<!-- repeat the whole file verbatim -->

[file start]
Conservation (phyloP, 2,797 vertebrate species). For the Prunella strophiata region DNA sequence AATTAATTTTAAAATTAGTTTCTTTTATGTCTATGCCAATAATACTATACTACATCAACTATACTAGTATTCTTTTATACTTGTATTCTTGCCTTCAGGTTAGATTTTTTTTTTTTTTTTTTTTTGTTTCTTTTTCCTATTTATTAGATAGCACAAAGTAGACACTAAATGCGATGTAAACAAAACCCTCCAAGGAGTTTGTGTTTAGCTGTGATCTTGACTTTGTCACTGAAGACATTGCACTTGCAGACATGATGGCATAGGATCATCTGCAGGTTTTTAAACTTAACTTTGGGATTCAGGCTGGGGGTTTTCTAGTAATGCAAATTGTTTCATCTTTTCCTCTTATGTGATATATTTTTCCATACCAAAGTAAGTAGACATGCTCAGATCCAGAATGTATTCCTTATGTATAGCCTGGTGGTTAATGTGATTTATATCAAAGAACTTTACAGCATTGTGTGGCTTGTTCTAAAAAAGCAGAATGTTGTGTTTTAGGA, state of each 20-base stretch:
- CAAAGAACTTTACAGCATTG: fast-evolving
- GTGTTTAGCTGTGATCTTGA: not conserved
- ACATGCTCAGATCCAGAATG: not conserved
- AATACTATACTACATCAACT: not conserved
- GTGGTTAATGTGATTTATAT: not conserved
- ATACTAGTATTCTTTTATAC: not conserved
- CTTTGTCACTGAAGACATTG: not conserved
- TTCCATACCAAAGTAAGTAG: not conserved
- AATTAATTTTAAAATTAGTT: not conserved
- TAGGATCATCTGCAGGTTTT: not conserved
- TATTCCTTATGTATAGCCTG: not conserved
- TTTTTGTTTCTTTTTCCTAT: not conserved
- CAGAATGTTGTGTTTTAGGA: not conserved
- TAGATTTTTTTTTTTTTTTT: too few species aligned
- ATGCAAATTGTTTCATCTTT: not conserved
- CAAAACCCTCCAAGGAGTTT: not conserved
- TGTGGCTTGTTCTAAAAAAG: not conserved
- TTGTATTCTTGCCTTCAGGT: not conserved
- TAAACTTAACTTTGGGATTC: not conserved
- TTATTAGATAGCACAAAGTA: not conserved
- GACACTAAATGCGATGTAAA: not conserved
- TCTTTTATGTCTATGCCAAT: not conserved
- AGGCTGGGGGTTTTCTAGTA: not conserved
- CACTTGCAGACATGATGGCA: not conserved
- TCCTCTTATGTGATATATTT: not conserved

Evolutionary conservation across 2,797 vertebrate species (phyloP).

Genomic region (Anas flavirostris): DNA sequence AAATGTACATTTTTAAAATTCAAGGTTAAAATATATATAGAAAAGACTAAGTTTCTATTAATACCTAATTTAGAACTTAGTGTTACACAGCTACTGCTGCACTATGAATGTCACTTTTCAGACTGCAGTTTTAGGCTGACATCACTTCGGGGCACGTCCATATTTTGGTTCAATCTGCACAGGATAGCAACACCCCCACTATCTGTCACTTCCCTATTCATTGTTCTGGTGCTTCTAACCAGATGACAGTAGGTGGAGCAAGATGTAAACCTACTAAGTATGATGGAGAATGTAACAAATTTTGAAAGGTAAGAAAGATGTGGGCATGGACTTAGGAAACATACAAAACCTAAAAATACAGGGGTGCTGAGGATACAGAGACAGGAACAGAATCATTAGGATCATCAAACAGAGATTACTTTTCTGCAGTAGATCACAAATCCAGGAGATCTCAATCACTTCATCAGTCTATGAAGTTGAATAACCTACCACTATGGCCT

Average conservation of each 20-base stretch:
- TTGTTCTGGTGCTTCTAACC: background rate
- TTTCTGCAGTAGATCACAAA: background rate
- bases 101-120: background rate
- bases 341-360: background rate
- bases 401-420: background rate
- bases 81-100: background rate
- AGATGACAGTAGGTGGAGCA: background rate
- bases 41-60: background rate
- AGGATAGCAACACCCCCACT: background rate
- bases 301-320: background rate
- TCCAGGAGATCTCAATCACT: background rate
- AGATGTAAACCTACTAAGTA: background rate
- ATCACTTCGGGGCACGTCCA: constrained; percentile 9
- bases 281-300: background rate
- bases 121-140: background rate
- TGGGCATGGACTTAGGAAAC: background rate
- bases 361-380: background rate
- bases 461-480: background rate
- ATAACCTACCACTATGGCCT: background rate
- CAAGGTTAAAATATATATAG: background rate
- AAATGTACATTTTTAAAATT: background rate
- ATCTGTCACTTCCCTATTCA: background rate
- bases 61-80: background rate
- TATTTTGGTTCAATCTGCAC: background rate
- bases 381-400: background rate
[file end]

Conservation (phyloP, 2,797 vertebrate species). For the Prunella strophiata region DNA sequence AATTAATTTTAAAATTAGTTTCTTTTATGTCTATGCCAATAATACTATACTACATCAACTATACTAGTATTCTTTTATACTTGTATTCTTGCCTTCAGGTTAGATTTTTTTTTTTTTTTTTTTTTGTTTCTTTTTCCTATTTATTAGATAGCACAAAGTAGACACTAAATGCGATGTAAACAAAACCCTCCAAGGAGTTTGTGTTTAGCTGTGATCTTGACTTTGTCACTGAAGACATTGCACTTGCAGACATGATGGCATAGGATCATCTGCAGGTTTTTAAACTTAACTTTGGGATTCAGGCTGGGGGTTTTCTAGTAATGCAAATTGTTTCATCTTTTCCTCTTATGTGATATATTTTTCCATACCAAAGTAAGTAGACATGCTCAGATCCAGAATGTATTCCTTATGTATAGCCTGGTGGTTAATGTGATTTATATCAAAGAACTTTACAGCATTGTGTGGCTTGTTCTAAAAAAGCAGAATGTTGTGTTTTAGGA, state of each 20-base stretch:
- CAAAGAACTTTACAGCATTG: fast-evolving
- GTGTTTAGCTGTGATCTTGA: not conserved
- ACATGCTCAGATCCAGAATG: not conserved
- AATACTATACTACATCAACT: not conserved
- GTGGTTAATGTGATTTATAT: not conserved
- ATACTAGTATTCTTTTATAC: not conserved
- CTTTGTCACTGAAGACATTG: not conserved
- TTCCATACCAAAGTAAGTAG: not conserved
- AATTAATTTTAAAATTAGTT: not conserved
- TAGGATCATCTGCAGGTTTT: not conserved
- TATTCCTTATGTATAGCCTG: not conserved
- TTTTTGTTTCTTTTTCCTAT: not conserved
- CAGAATGTTGTGTTTTAGGA: not conserved
- TAGATTTTTTTTTTTTTTTT: too few species aligned
- ATGCAAATTGTTTCATCTTT: not conserved
- CAAAACCCTCCAAGGAGTTT: not conserved
- TGTGGCTTGTTCTAAAAAAG: not conserved
- TTGTATTCTTGCCTTCAGGT: not conserved
- TAAACTTAACTTTGGGATTC: not conserved
- TTATTAGATAGCACAAAGTA: not conserved
- GACACTAAATGCGATGTAAA: not conserved
- TCTTTTATGTCTATGCCAAT: not conserved
- AGGCTGGGGGTTTTCTAGTA: not conserved
- CACTTGCAGACATGATGGCA: not conserved
- TCCTCTTATGTGATATATTT: not conserved

Evolutionary conservation across 2,797 vertebrate species (phyloP).

Genomic region (Anas flavirostris): DNA sequence AAATGTACATTTTTAAAATTCAAGGTTAAAATATATATAGAAAAGACTAAGTTTCTATTAATACCTAATTTAGAACTTAGTGTTACACAGCTACTGCTGCACTATGAATGTCACTTTTCAGACTGCAGTTTTAGGCTGACATCACTTCGGGGCACGTCCATATTTTGGTTCAATCTGCACAGGATAGCAACACCCCCACTATCTGTCACTTCCCTATTCATTGTTCTGGTGCTTCTAACCAGATGACAGTAGGTGGAGCAAGATGTAAACCTACTAAGTATGATGGAGAATGTAACAAATTTTGAAAGGTAAGAAAGATGTGGGCATGGACTTAGGAAACATACAAAACCTAAAAATACAGGGGTGCTGAGGATACAGAGACAGGAACAGAATCATTAGGATCATCAAACAGAGATTACTTTTCTGCAGTAGATCACAAATCCAGGAGATCTCAATCACTTCATCAGTCTATGAAGTTGAATAACCTACCACTATGGCCT

Average conservation of each 20-base stretch:
- TTGTTCTGGTGCTTCTAACC: background rate
- TTTCTGCAGTAGATCACAAA: background rate
- bases 101-120: background rate
- bases 341-360: background rate
- bases 401-420: background rate
- bases 81-100: background rate
- AGATGACAGTAGGTGGAGCA: background rate
- bases 41-60: background rate
- AGGATAGCAACACCCCCACT: background rate
- bases 301-320: background rate
- TCCAGGAGATCTCAATCACT: background rate
- AGATGTAAACCTACTAAGTA: background rate
- ATCACTTCGGGGCACGTCCA: constrained; percentile 9
- bases 281-300: background rate
- bases 121-140: background rate
- TGGGCATGGACTTAGGAAAC: background rate
- bases 361-380: background rate
- bases 461-480: background rate
- ATAACCTACCACTATGGCCT: background rate
- CAAGGTTAAAATATATATAG: background rate
- AAATGTACATTTTTAAAATT: background rate
- ATCTGTCACTTCCCTATTCA: background rate
- bases 61-80: background rate
- TATTTTGGTTCAATCTGCAC: background rate
- bases 381-400: background rate